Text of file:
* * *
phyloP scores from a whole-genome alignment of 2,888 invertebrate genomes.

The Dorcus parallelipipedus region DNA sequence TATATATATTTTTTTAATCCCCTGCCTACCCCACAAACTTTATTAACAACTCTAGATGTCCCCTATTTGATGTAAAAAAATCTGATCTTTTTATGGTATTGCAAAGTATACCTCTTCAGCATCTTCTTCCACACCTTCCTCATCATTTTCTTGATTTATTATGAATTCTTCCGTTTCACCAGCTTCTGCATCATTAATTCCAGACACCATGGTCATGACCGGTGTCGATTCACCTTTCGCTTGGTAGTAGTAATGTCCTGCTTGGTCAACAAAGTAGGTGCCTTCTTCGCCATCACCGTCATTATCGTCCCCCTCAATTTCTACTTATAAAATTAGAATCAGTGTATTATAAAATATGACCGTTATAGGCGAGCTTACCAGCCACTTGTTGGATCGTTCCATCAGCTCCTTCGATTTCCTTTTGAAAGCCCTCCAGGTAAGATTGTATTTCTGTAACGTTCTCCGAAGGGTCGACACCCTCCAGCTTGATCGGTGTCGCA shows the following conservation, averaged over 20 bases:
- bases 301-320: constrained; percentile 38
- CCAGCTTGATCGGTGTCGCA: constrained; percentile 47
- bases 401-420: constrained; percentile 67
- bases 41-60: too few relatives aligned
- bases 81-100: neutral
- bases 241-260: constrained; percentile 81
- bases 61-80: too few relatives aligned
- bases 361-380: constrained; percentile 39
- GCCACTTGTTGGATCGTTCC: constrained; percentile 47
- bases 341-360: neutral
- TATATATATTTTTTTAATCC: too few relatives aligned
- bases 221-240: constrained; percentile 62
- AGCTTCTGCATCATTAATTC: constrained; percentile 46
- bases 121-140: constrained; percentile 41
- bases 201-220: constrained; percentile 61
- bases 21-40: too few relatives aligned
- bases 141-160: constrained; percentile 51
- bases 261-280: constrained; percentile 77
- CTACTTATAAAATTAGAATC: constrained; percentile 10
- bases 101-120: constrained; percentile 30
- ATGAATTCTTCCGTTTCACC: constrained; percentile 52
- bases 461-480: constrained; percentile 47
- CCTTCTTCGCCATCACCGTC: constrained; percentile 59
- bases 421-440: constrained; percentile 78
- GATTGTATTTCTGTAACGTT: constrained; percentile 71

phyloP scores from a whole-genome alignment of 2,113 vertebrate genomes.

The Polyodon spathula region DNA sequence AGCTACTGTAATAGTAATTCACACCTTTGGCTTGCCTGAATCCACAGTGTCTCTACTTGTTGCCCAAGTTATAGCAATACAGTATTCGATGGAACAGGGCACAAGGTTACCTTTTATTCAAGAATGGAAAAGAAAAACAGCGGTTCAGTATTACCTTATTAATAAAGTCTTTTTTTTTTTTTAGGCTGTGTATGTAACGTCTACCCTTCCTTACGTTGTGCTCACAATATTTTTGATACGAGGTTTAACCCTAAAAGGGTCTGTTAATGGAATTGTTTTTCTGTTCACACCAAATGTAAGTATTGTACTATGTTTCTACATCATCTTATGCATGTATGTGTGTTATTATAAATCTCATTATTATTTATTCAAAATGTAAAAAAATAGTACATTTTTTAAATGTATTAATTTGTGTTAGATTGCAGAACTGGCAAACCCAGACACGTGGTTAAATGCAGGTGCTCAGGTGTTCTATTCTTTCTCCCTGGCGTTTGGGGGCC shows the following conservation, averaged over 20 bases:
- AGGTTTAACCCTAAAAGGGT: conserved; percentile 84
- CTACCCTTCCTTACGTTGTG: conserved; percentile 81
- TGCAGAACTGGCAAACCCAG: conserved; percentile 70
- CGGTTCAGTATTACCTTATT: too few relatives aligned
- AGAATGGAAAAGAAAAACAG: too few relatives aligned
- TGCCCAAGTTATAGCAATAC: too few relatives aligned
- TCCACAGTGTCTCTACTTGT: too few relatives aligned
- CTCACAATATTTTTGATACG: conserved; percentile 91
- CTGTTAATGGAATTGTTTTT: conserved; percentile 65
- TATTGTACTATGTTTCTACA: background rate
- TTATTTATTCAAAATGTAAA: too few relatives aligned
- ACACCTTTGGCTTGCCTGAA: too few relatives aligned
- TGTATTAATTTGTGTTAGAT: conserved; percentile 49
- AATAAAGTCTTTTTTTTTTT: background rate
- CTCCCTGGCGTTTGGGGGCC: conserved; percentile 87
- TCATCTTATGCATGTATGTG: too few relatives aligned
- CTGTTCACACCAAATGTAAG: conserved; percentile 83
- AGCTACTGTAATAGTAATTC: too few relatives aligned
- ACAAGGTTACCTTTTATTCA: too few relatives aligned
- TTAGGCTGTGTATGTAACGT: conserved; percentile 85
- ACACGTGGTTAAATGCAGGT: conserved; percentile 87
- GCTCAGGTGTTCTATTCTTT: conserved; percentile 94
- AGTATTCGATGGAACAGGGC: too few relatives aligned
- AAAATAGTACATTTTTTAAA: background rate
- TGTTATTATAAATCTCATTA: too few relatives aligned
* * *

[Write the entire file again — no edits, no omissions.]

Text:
phyloP scores from a whole-genome alignment of 2,888 invertebrate genomes.

The Dorcus parallelipipedus region DNA sequence TATATATATTTTTTTAATCCCCTGCCTACCCCACAAACTTTATTAACAACTCTAGATGTCCCCTATTTGATGTAAAAAAATCTGATCTTTTTATGGTATTGCAAAGTATACCTCTTCAGCATCTTCTTCCACACCTTCCTCATCATTTTCTTGATTTATTATGAATTCTTCCGTTTCACCAGCTTCTGCATCATTAATTCCAGACACCATGGTCATGACCGGTGTCGATTCACCTTTCGCTTGGTAGTAGTAATGTCCTGCTTGGTCAACAAAGTAGGTGCCTTCTTCGCCATCACCGTCATTATCGTCCCCCTCAATTTCTACTTATAAAATTAGAATCAGTGTATTATAAAATATGACCGTTATAGGCGAGCTTACCAGCCACTTGTTGGATCGTTCCATCAGCTCCTTCGATTTCCTTTTGAAAGCCCTCCAGGTAAGATTGTATTTCTGTAACGTTCTCCGAAGGGTCGACACCCTCCAGCTTGATCGGTGTCGCA shows the following conservation, averaged over 20 bases:
- bases 301-320: constrained; percentile 38
- CCAGCTTGATCGGTGTCGCA: constrained; percentile 47
- bases 401-420: constrained; percentile 67
- bases 41-60: too few relatives aligned
- bases 81-100: neutral
- bases 241-260: constrained; percentile 81
- bases 61-80: too few relatives aligned
- bases 361-380: constrained; percentile 39
- GCCACTTGTTGGATCGTTCC: constrained; percentile 47
- bases 341-360: neutral
- TATATATATTTTTTTAATCC: too few relatives aligned
- bases 221-240: constrained; percentile 62
- AGCTTCTGCATCATTAATTC: constrained; percentile 46
- bases 121-140: constrained; percentile 41
- bases 201-220: constrained; percentile 61
- bases 21-40: too few relatives aligned
- bases 141-160: constrained; percentile 51
- bases 261-280: constrained; percentile 77
- CTACTTATAAAATTAGAATC: constrained; percentile 10
- bases 101-120: constrained; percentile 30
- ATGAATTCTTCCGTTTCACC: constrained; percentile 52
- bases 461-480: constrained; percentile 47
- CCTTCTTCGCCATCACCGTC: constrained; percentile 59
- bases 421-440: constrained; percentile 78
- GATTGTATTTCTGTAACGTT: constrained; percentile 71

phyloP scores from a whole-genome alignment of 2,113 vertebrate genomes.

The Polyodon spathula region DNA sequence AGCTACTGTAATAGTAATTCACACCTTTGGCTTGCCTGAATCCACAGTGTCTCTACTTGTTGCCCAAGTTATAGCAATACAGTATTCGATGGAACAGGGCACAAGGTTACCTTTTATTCAAGAATGGAAAAGAAAAACAGCGGTTCAGTATTACCTTATTAATAAAGTCTTTTTTTTTTTTTAGGCTGTGTATGTAACGTCTACCCTTCCTTACGTTGTGCTCACAATATTTTTGATACGAGGTTTAACCCTAAAAGGGTCTGTTAATGGAATTGTTTTTCTGTTCACACCAAATGTAAGTATTGTACTATGTTTCTACATCATCTTATGCATGTATGTGTGTTATTATAAATCTCATTATTATTTATTCAAAATGTAAAAAAATAGTACATTTTTTAAATGTATTAATTTGTGTTAGATTGCAGAACTGGCAAACCCAGACACGTGGTTAAATGCAGGTGCTCAGGTGTTCTATTCTTTCTCCCTGGCGTTTGGGGGCC shows the following conservation, averaged over 20 bases:
- AGGTTTAACCCTAAAAGGGT: conserved; percentile 84
- CTACCCTTCCTTACGTTGTG: conserved; percentile 81
- TGCAGAACTGGCAAACCCAG: conserved; percentile 70
- CGGTTCAGTATTACCTTATT: too few relatives aligned
- AGAATGGAAAAGAAAAACAG: too few relatives aligned
- TGCCCAAGTTATAGCAATAC: too few relatives aligned
- TCCACAGTGTCTCTACTTGT: too few relatives aligned
- CTCACAATATTTTTGATACG: conserved; percentile 91
- CTGTTAATGGAATTGTTTTT: conserved; percentile 65
- TATTGTACTATGTTTCTACA: background rate
- TTATTTATTCAAAATGTAAA: too few relatives aligned
- ACACCTTTGGCTTGCCTGAA: too few relatives aligned
- TGTATTAATTTGTGTTAGAT: conserved; percentile 49
- AATAAAGTCTTTTTTTTTTT: background rate
- CTCCCTGGCGTTTGGGGGCC: conserved; percentile 87
- TCATCTTATGCATGTATGTG: too few relatives aligned
- CTGTTCACACCAAATGTAAG: conserved; percentile 83
- AGCTACTGTAATAGTAATTC: too few relatives aligned
- ACAAGGTTACCTTTTATTCA: too few relatives aligned
- TTAGGCTGTGTATGTAACGT: conserved; percentile 85
- ACACGTGGTTAAATGCAGGT: conserved; percentile 87
- GCTCAGGTGTTCTATTCTTT: conserved; percentile 94
- AGTATTCGATGGAACAGGGC: too few relatives aligned
- AAAATAGTACATTTTTTAAA: background rate
- TGTTATTATAAATCTCATTA: too few relatives aligned